Directed by Zack Snyder
Some fine Swiss craftsmanship would've helped make this big-budget adaptation of Watchmen run a lot more smoothly.
The Keene Act
The graphic novel Watchmen stormed comic book stores 23 years ago and has since gone on to be dubbed "one of the 100 best English-language novels from 1923 to the present" in Time and "one of the 50 Best Novels in the last 25 years" in Entertainment Weekly.
Well, that might be a bit overstated. While the first half of the book really does live up to the hype; the second half turns into a plodding, navel-gazing exercise in Cold War existentialism.
The novel certainly broke the mold and stretched the medium in all different directions, incorporating text-based "excerpts" from character autobiographies, newspaper articles and other reference materials with the ultimate effect of creating a fully-realized, self-contained world that felt authentic even while some of the ideas and politics were convoluted. (For example, Richard Nixon holds a five-term presidency from Vietnam right on into the 1980s and an odd joke about a "cowboy actor" (Ronald Reagan) in the White House popped up on the very last page.)
As for that first half, what a ride! It's a terrific look at a world in which the good guys are shunned, their masked vigilantism made illegal and their days of heroism relegated to the dustbin of memory. That first half so fully fleshed out a sense of history and individuality, it was a pleasure to read. The new "masked adventurers" played off existing characters like Captain America, Batman and all the others, while also acknowledging by name other characters like Doc Savage and The Shadow as if they were real-life heroes.
Somewhat problematically, though, while reading Watchmen the mind can wander down the cinematic highway and stop at Pixar's The Incredibles and mull over the similarities. The latter playfully pokes jabs at ideas presented so seriously in the former. Capes? Yeah, they're a bad idea. Superheroes kicked to the curb? Ditto.
Now, after much ballyhoo and numerous ill-fated attempts that at one point featured Terry Gilliam as director, Watchmen is finally on the big screen and, sadly, it's a big, bloated bore.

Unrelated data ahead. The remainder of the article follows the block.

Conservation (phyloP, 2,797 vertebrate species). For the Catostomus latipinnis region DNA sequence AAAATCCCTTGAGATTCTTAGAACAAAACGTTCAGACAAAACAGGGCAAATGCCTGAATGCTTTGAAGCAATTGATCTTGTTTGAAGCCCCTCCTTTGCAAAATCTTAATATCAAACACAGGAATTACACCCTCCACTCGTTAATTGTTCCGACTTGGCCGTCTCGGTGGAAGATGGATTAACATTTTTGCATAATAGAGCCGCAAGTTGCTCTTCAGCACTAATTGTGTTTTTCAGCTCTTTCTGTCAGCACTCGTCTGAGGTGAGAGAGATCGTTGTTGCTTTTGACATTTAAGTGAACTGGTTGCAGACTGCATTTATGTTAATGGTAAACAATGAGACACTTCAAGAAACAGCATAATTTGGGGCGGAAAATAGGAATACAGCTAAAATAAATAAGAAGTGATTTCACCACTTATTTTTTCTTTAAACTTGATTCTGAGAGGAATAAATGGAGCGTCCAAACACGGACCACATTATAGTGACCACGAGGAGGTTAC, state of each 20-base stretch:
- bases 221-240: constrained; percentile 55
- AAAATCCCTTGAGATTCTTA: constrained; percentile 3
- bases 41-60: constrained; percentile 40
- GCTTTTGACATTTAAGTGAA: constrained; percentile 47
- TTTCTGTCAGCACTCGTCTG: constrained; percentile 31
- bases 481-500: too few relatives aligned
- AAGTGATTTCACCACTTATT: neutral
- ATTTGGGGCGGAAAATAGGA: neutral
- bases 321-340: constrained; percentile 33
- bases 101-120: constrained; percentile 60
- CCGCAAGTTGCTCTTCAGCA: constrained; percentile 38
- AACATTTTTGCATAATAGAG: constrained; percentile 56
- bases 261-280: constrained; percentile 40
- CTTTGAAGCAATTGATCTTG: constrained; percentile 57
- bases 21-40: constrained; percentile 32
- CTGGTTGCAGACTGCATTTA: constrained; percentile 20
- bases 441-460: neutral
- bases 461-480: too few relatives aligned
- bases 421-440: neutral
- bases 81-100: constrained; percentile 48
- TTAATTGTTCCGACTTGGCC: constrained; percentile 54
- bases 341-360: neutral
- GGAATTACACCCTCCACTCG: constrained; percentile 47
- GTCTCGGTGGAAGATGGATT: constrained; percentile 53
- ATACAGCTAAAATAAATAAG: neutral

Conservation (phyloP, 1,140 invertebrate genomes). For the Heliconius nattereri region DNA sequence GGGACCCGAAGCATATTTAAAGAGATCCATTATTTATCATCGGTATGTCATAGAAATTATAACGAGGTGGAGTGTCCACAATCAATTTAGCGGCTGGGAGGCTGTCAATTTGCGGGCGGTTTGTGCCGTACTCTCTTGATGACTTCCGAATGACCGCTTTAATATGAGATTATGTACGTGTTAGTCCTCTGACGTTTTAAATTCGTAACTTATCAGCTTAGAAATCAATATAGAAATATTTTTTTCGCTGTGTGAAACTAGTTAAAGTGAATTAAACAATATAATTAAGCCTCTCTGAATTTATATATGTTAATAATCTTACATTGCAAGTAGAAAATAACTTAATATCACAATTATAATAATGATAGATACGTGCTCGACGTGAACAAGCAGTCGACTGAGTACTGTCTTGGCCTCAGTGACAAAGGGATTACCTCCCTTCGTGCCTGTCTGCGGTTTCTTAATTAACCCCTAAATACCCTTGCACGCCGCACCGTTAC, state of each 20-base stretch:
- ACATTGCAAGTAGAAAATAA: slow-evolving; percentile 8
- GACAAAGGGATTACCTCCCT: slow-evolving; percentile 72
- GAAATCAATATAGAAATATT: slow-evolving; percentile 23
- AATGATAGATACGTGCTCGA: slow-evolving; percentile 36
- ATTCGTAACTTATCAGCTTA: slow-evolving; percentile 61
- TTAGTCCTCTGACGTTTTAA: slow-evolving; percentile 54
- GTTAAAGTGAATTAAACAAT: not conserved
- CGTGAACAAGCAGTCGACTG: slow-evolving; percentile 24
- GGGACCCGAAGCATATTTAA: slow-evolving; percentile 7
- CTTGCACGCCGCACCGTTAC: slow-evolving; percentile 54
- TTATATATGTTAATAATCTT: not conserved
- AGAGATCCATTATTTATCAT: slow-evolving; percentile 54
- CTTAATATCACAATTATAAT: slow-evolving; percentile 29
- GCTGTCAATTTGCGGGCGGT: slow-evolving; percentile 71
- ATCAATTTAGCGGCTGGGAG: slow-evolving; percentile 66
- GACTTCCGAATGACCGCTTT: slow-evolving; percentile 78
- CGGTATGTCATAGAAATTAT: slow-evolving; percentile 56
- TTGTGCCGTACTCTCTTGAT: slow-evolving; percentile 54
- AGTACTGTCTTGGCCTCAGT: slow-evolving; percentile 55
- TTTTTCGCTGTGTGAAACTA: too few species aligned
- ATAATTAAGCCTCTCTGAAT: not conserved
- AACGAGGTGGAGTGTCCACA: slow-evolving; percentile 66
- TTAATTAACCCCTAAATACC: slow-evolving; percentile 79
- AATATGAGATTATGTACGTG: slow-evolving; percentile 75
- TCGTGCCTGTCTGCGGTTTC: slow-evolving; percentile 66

The problem has nothing to do with any derivations from the source material. Overall, this flick is faithful, perhaps too darn faithful and too darn literal. Key frames are recreated precisely and the source material is quoted liberally.
The problem has to do with the execution. It's so lifeless, the movie "sits" on the screen. And one thing needs to be made clear: Simply because brooding comic book movies are the new rage doesn't make this a great movie. This sucker broods, but it's the brood of boredom. The Dark Knight was brooding and serious – and it rocked. It had its own soul, it found its own riffs and social commentary.
With Zack Snyder's Watchmen, it's like watching a bunch of people put on a high-tech presentation of a comic book's themes and characters – all the elements that endeared the book to legions are physically present, but there's no soul.
Who Watches the Watchmen?
The overall narrative of Watchmen centers on a string of murders and attempted murder on former "masked adventurers." It's a storyline that creates an unlikely reunion while subplots involving things like Russians in Afghanistan, nuclear war and a loony little comic-within-a-comic about pirates and a raft made of corpses weighed down the book's exciting pulpy sensibilities.
The screenplay by David Hayter (X-Men) and relative newbie Alex Tse, however, is gutted of all storytelling sensibilities. There's no urgency in finding the murderer, there's no sense of impending global destruction. There's nothing. The movie starts out like gangbusters with a nice opening credits sequence that summarizes some of the heroes' back stories, but it winds up being a butt-buster.
And it's interesting to note the credits say "based on the graphic novel co-created by Dave Gibbons." He's the illustrator. No mention is made of Alan Moore, the writer.
There's no need to even comment on the acting at this point. Most of the cast look like plastic action figures as soon as they put on their costumes and the acting is equally plasticine.
Ironically, one of the film's diversions from the book is toward the very end when one character comments, "Nothing ends. Nothing ever ends."
She must've tried to watch the Watchmen.
• Originally published at MovieHabit.com.